As Angela and I talk, I wonder about the improbable friendship between a spider and a pig. What could a pig and a spider possibly have in common? They are different in physical appearance, color, appetite, and behavior. Still, Charlotte tells Wilbur she thinks he’s terrific and Wilbur searches for Charlotte every day, waiting for her company. Angela tells me a story about reading Charlotte’s Web to a class of fifth graders, and as I listen, I wonder how I suspended my logic and willingly walked inside the Zuckermans’ farm. I wonder how Angela did too.


Every day I look for Angela like Wilbur looks for Charlotte. Every day I turn over “hopeful,” as Wilbur did with “terrific,” and “radiant,” and even “humble,” trying to fit into the words his friend spun for him in the dark.



“‘We don’t know what it means yet, but perhaps if I give thought to it, I can explain it in my sermon next Sunday.’” —the minister

“‘I don’t understand how those words got into the web. I don’t understand it, and I don’t like what I can’t understand.’” —Mrs. Arable



It is a Wednesday in December, and it’s so cold you feel as though you’ve done something amazing with the day just walking out of the door and getting into the car. The forecast calls for snow squalls, specifically across I-94, the road I take to get from Detroit to Ann Arbor. I’m afraid I won’t make it home.


It seems I am afraid of a lot these days. Or maybe it’s that I’m worried about a lot. There is so much I can’t figure out, so much I don’t understand, and this makes me afraid.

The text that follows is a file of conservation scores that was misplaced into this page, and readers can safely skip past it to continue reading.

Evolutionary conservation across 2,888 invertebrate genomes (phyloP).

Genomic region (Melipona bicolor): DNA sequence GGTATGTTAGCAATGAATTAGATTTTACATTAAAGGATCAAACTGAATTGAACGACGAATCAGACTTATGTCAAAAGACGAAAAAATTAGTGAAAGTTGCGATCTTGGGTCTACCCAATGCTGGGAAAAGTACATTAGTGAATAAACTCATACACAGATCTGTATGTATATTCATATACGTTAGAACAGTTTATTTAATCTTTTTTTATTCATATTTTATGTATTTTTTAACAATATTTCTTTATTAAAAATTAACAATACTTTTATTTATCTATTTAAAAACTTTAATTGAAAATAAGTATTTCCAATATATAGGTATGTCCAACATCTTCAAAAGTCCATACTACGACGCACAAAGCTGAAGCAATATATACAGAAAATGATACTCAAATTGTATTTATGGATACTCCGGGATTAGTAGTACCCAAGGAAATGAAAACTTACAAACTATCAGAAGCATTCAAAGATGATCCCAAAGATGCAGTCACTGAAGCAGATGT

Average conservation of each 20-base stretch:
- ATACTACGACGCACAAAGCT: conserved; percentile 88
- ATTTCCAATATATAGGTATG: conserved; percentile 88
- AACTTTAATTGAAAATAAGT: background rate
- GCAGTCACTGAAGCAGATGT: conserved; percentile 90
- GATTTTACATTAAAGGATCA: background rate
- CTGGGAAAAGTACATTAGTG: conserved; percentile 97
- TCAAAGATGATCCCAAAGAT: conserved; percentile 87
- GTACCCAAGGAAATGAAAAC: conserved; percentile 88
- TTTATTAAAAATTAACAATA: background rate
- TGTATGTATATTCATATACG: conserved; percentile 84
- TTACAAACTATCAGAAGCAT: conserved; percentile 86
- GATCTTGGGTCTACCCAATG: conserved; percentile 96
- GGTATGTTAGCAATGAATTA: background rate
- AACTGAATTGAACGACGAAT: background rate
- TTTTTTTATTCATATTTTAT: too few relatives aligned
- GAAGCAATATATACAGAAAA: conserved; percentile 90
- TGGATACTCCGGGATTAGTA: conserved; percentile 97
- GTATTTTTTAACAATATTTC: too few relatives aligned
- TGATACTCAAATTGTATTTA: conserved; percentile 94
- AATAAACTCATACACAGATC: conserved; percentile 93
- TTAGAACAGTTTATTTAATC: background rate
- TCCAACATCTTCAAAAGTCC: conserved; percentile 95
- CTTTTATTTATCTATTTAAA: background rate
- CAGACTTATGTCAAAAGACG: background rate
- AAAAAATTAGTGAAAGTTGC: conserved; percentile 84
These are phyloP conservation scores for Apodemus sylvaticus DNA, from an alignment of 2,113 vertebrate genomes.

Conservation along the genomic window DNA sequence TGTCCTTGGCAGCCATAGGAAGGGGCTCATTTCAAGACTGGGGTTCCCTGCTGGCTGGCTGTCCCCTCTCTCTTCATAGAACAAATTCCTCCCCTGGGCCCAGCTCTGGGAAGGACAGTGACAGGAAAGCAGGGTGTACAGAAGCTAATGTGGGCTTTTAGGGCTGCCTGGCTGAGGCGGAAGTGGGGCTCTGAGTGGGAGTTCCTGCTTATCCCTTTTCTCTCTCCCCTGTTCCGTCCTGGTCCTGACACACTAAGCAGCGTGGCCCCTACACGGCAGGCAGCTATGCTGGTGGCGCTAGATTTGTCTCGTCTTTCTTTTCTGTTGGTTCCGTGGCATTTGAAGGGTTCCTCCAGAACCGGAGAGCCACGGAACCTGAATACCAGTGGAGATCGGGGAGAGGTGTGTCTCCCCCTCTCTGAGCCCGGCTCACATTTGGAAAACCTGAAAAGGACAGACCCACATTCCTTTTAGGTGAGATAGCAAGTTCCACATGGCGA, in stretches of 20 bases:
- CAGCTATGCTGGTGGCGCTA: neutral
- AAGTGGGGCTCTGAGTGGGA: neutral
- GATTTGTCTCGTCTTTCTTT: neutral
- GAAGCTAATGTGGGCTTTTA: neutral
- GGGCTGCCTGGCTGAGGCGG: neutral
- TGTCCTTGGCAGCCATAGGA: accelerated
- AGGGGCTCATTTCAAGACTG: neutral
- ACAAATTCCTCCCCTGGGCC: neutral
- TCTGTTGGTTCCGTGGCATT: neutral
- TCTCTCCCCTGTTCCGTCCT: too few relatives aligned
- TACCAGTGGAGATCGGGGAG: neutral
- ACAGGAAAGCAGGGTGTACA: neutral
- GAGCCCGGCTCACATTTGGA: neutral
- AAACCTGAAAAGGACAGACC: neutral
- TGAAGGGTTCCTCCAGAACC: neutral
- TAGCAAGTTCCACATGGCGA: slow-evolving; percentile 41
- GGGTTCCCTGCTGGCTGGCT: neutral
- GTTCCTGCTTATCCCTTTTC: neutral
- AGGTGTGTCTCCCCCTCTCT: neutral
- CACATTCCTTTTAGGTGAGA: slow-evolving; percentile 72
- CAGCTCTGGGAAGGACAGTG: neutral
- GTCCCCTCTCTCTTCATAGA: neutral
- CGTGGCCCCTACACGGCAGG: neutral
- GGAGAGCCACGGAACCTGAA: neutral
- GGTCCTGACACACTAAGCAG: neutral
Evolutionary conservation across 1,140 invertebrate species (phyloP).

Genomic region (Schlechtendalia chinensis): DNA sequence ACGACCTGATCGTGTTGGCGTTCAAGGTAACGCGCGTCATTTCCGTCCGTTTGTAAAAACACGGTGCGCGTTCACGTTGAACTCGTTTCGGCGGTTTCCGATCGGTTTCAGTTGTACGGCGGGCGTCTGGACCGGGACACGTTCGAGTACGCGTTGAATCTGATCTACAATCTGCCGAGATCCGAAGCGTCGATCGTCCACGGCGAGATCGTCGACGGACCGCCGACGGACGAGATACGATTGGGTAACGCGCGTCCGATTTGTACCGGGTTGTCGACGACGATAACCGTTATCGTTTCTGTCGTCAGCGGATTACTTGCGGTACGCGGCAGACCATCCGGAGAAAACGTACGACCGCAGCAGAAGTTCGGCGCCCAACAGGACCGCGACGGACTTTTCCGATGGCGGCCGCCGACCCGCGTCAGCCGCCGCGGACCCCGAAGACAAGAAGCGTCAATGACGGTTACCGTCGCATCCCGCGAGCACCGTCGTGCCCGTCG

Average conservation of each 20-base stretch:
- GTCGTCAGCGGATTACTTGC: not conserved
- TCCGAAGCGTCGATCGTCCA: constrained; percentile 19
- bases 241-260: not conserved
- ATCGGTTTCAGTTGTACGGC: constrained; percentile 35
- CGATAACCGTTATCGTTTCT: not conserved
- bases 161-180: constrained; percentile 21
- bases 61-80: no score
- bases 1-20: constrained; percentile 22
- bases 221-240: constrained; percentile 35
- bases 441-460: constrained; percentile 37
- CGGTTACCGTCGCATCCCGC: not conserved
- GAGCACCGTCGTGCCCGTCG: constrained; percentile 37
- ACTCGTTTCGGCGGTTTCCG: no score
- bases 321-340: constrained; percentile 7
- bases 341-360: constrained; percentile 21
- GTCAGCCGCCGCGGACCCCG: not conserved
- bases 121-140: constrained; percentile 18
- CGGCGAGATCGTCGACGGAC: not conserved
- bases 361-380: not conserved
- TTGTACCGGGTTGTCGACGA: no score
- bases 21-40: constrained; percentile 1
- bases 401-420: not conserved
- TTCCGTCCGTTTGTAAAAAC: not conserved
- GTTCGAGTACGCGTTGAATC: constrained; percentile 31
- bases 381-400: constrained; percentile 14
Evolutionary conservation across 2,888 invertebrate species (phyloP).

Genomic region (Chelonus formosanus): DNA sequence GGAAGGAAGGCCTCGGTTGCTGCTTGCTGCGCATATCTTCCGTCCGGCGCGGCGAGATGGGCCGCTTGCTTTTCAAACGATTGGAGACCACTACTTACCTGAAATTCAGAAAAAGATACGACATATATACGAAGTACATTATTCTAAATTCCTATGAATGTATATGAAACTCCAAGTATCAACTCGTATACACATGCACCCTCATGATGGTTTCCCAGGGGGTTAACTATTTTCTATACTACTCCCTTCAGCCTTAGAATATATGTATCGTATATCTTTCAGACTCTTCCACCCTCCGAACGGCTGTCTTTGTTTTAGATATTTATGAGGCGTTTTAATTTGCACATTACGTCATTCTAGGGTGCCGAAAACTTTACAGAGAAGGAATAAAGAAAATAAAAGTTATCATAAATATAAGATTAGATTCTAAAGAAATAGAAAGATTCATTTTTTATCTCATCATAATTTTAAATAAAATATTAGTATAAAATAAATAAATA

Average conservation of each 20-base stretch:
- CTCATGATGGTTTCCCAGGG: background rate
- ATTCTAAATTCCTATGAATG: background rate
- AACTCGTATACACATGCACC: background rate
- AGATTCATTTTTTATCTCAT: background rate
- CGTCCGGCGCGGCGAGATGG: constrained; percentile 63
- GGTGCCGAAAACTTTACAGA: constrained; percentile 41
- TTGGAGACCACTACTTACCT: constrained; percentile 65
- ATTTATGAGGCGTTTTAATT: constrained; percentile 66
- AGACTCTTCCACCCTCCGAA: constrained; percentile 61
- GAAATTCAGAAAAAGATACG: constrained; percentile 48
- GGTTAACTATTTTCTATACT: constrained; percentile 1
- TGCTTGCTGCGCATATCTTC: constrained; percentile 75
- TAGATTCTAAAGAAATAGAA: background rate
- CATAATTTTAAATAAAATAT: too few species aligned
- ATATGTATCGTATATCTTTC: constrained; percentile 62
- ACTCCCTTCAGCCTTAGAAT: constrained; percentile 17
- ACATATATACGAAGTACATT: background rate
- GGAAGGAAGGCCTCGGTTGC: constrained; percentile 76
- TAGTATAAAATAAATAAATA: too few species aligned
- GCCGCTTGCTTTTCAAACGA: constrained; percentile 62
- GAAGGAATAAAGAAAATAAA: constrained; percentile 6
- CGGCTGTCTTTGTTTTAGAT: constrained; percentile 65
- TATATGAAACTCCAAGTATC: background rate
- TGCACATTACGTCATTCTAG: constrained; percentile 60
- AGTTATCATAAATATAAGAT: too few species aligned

This is my last week at this school; I will not return after Christmas break. I can’t make this job work. I don’t know what I’ll do next. I don’t know what I can do next. Teaching has always been my thing. I found a piece of myself teaching, and I love whom I found. She is gone, though. I don’t know where she went, but standing in the classroom, I feel a shell of who I was. I am afraid I will always feel this way.


Today we have a Christmas party at a club in downtown Detroit. The music’s loud; all songs I love and grew up with. Rob Bass introduces himself and declares he’s come to get down, and Angela and I join in. “I’m not internationally known, but I’m known to rock the microphone.” We laugh, and she takes out her phone to take a picture of us. She looks at the picture, and then at me. “We cute!” she says, showing me what she took. I laugh. “We really are,” I agree.


The picture of us is dark because the club is dark, but it’s easy to see the difference between Angela and me. She has this cool new haircut and a crisp white blazer with a gray flowery design on it that shows off her silver jewelry. I’m wearing a Gryffindor T-shirt and my hair is straight with a barrette pulling back one side, the same style it’s been since I was twenty-six.